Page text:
It is very difficult to understand what you're asking. What is the "signature file" you start with? Is it a signed PDF? Have you wrote a program in C# to export, presumably, PDF to XML or did you get the program from someone else?
Apparently this program did not process the PDF file properly. A digital signature in a PDF is a special type of a form field (see PDF specification). If a program correctly traverses the PDF object tree and writes out all objects it finds, it will write out the content of signature fields.
From the PDF point of view a Digital Signature in PDF just a Hex string that represents Hex-encoded PKCS#7 object. The program that parses PDF needs to also properly parse the PKSC#7 objects in the signature form fields if you want to extract the certificate with which the signature was signed and the signer's name in it.
I wrote the C# program. When I obtained the XML output from the PDF, the tabs in the XML were empty even though the
document had them filled. What I am interested in is getting the name of the
person who signed the document and storing that info in some data file. That signature is attached to the Cert file
with the person’s name associated to it. I was hoping to either read the name of the
cert file or the tab would be filled and I could just go to that node and
obtain the name. Any suggestions would
Ah so you wrote the C# program but didn't write the app which made an XML representation of the PDF. There is no standard representation or rule about what should be there. So, the app you are using to export doesn't export signature info. Probably never intended to, just not a suitable tool for your task. It is, perhaps, a little optimistic to hope that exporting to XML will avoid the need to learn how to parse PDF or use a parser library, when you want such detailed specific info.
Could you direct me to a parsing tool to use? Some add-in from Adobe or third party.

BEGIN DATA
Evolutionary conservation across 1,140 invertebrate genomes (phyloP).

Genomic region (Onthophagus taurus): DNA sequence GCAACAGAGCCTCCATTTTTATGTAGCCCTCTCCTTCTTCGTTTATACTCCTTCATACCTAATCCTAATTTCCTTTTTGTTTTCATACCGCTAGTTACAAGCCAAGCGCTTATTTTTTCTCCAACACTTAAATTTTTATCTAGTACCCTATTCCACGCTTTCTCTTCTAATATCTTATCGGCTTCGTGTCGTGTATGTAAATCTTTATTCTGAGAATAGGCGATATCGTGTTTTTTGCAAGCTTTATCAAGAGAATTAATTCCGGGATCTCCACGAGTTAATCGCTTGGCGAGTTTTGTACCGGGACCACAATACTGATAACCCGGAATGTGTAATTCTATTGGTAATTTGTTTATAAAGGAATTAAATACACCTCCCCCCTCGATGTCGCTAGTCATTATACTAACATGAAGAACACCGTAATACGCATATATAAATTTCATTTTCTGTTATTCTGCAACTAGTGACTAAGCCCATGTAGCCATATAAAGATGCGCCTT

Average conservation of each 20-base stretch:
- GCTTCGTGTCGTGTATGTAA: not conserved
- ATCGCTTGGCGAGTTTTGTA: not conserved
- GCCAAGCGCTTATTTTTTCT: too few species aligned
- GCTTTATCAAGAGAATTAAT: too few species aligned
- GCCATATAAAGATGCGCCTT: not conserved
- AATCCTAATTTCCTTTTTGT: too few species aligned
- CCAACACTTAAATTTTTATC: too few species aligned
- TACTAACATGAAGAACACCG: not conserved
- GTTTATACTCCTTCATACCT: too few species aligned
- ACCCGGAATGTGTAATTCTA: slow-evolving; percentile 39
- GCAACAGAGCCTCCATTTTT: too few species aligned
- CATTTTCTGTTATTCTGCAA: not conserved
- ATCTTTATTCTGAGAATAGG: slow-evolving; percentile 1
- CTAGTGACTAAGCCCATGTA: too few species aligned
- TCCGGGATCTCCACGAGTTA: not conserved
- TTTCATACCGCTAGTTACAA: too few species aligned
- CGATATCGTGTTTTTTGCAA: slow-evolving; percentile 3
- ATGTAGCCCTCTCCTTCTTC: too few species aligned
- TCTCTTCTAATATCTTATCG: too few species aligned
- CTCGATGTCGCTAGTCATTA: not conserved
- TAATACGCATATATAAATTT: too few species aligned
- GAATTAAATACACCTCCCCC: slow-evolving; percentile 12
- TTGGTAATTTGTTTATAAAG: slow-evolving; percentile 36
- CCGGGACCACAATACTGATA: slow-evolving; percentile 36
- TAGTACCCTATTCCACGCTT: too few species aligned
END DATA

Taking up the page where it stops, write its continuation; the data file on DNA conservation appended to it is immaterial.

thanks for your help
If you Google "pdf to xml converter" you'll get many hits for apps that claim that they do that. I doubt that XML they produce is versatile enough for your purposes. My hunch is that at the most you'll get the Hex string that represents the content of the /V entry in the signature form field dictionary.
An alternate way to find this Hex string is to open PDF in a text editor and search for a dictionary that represents the signature form field and the /V entry in it (this is what I am doing when I need to examine a signature).
If you get this string, then you can do the following:
1. Remove any trailing zeros (padding) from the Hex string, Make sure that the Hex string has even number of characters (the last character may be 0 but not a part of the padding).
2. Convert the Hex string to binary.
3. Use one of the available BER Viewers (Google "ber viewer" to get one) to transform the binary PKCS#7 blob to readable representation.
4. Traverse the BER tree to find the signing certificate and its CN which contains the signer's information.
You may need to learn PDF language, PKCS#7 format in order to do that right. If you need to automate this process you need a good PDF parser first and I am not sure how good PDF-to-XML tools are in this regard. Some BER Viewers show you the BER-decoded text on screen but do not save it to a file, which you need in order to automate the process. There is always issue what do to when you have more than one digital signature in a PDF file.
First a correction. In my previous posts I called the CMS key in PDF /V. That was an error. The key is /Contents.
After thinking more about your problem I found two more solutions that may be easier for you.
2. If you can extract the /Contents Hex string from a PDF and transform it to a binary you can then write a program using packages like Bouncy Castle (bouncycastle.org ) to write a Java or C# program that would get you a signature's signer. The input to your program will be the Hex /Contents string which your program will convert to binary and then pass it as input to Bouncy Castle method that returns the signer.
Neither of the two methods are easy but it is doable.
I do not know. I have not.